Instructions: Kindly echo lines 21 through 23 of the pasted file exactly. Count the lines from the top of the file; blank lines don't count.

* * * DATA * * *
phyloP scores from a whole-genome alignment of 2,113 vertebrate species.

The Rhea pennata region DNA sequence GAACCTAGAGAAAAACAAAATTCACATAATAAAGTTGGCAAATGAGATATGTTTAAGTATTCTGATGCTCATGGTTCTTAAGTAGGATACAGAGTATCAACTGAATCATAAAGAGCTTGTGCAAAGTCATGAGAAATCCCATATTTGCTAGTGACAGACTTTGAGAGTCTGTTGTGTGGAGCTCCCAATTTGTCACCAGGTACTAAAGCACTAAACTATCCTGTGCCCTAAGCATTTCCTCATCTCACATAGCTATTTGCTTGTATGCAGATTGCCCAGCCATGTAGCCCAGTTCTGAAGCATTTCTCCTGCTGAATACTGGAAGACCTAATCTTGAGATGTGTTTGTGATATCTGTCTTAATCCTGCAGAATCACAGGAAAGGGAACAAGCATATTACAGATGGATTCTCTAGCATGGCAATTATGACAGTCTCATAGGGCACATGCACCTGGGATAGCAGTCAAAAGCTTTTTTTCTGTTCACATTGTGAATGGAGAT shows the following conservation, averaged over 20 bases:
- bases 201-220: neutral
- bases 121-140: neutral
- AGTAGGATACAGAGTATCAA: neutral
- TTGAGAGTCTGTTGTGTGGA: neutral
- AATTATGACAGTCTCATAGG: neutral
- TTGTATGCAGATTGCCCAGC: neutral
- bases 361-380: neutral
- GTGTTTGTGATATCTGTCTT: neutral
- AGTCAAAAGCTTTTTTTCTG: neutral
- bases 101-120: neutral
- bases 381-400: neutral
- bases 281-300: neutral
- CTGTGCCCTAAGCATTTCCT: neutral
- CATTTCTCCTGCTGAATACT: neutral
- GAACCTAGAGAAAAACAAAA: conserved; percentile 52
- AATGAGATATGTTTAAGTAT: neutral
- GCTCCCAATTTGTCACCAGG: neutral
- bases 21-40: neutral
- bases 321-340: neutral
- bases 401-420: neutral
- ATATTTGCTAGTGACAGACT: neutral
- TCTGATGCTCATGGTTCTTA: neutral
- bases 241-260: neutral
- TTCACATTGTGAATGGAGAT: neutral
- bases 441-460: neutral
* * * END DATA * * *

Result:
- bases 321-340: neutral
- bases 401-420: neutral
- ATATTTGCTAGTGACAGACT: neutral